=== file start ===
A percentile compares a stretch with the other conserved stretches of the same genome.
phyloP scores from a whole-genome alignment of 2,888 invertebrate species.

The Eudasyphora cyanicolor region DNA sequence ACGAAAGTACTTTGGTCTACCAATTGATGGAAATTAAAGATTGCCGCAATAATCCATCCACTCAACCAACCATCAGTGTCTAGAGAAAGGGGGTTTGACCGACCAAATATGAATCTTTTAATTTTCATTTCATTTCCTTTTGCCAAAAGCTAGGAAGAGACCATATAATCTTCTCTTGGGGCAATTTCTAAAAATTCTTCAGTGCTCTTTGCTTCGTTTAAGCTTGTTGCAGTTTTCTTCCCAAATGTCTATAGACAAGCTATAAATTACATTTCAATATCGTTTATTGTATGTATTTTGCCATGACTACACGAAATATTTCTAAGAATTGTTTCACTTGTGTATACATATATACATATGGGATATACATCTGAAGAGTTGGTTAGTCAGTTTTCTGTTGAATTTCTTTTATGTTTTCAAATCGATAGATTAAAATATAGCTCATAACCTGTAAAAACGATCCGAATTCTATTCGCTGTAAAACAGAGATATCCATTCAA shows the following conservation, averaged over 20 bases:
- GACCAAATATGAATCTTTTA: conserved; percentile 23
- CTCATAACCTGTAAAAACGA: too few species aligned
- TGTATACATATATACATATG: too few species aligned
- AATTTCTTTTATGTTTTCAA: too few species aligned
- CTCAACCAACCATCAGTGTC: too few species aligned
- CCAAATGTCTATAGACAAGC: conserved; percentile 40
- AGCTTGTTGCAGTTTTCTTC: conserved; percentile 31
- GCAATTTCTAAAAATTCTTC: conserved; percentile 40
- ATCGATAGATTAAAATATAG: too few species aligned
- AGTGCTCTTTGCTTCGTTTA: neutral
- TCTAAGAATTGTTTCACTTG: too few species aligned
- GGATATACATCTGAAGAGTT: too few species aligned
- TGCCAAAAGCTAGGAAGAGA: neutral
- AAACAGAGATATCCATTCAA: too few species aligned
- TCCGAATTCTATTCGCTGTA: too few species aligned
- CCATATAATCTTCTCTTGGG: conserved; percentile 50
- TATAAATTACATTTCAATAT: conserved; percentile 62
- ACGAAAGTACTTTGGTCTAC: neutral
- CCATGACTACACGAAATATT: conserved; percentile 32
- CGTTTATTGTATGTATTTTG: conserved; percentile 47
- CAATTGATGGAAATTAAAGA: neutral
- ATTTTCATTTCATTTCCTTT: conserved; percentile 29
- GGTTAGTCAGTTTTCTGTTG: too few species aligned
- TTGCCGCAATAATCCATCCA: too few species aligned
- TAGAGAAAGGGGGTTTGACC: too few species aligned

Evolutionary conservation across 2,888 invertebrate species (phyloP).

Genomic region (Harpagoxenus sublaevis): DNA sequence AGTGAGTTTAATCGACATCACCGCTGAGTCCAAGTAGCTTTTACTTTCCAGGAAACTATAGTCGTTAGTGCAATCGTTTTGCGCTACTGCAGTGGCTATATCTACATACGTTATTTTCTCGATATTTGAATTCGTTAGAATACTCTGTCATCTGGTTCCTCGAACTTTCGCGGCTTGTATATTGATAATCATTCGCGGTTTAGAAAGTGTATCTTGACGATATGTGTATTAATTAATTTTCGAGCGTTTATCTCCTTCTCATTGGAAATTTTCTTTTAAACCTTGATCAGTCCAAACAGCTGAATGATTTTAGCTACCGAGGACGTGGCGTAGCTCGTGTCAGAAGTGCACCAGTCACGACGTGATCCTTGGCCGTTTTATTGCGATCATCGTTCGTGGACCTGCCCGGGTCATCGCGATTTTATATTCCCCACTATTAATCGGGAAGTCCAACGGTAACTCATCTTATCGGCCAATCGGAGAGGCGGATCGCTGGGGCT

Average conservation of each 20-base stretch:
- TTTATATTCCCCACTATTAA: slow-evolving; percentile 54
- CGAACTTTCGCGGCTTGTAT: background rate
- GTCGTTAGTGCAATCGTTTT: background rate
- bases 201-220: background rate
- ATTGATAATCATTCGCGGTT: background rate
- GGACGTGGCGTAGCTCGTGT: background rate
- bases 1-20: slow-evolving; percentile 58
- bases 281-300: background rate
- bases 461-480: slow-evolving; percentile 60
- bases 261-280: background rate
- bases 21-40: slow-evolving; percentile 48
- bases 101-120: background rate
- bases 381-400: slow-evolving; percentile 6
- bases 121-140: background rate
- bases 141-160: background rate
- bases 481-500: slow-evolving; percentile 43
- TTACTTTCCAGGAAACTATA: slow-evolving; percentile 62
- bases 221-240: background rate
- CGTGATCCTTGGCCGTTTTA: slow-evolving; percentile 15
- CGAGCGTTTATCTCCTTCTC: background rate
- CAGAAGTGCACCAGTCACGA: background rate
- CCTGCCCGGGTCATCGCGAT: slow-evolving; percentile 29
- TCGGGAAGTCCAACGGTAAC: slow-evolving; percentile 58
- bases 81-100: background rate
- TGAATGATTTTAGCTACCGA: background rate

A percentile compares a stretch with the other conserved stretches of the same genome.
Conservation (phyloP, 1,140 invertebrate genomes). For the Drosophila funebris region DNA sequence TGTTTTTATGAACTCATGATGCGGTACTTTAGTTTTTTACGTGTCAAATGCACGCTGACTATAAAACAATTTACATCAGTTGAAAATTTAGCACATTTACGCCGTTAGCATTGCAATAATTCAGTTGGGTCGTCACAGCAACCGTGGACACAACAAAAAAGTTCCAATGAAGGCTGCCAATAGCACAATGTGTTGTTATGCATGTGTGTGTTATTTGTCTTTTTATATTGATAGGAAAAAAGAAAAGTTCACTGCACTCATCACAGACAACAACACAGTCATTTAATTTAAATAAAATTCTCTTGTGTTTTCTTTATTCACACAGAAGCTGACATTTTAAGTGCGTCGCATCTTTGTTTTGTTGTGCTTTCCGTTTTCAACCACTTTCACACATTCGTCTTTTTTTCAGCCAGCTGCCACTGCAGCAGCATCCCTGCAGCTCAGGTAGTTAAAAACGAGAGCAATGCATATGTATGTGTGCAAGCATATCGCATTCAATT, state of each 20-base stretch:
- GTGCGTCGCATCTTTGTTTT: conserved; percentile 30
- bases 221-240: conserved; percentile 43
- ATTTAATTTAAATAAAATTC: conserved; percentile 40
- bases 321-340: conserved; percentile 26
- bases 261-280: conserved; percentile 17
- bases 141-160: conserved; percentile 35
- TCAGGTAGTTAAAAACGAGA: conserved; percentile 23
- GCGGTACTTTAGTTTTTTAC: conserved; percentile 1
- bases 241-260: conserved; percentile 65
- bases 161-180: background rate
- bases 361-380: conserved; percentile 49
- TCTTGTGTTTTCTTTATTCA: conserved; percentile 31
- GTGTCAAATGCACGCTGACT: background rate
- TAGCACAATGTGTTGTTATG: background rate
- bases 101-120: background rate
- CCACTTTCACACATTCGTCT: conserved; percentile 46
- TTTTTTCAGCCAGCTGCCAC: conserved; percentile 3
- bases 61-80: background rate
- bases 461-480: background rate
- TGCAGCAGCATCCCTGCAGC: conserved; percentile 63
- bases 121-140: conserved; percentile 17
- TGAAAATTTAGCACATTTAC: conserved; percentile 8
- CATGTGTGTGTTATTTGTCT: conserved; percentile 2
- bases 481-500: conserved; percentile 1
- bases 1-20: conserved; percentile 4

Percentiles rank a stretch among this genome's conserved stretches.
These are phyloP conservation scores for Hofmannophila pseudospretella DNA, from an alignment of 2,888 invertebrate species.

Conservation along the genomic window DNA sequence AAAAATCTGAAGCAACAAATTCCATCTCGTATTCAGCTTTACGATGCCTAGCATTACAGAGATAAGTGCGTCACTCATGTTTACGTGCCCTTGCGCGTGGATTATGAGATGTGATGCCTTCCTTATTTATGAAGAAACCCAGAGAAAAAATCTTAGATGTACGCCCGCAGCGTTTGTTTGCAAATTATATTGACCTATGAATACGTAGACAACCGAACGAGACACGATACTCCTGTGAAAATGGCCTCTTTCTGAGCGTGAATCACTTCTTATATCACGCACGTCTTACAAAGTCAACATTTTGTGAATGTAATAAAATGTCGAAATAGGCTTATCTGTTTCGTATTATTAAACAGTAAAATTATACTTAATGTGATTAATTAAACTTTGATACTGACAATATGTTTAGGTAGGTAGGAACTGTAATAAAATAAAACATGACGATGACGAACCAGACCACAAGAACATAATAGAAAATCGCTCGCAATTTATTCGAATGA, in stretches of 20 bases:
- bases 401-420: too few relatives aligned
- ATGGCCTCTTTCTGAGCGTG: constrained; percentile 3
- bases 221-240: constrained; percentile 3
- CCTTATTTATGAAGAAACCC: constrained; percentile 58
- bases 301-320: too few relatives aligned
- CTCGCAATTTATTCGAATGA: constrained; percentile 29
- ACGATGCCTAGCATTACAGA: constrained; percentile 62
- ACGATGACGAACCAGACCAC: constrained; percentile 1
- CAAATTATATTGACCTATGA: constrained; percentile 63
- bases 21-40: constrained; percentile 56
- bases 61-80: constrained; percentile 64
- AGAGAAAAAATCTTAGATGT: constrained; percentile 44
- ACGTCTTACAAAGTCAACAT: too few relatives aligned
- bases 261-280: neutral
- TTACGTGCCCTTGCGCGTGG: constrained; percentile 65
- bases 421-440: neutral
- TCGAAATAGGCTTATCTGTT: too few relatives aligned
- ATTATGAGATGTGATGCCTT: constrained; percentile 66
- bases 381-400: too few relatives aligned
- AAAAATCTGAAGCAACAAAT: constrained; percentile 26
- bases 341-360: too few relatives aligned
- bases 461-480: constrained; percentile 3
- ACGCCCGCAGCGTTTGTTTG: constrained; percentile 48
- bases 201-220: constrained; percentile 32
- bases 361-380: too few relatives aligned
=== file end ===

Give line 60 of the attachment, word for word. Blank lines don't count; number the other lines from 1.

- bases 221-240: conserved; percentile 43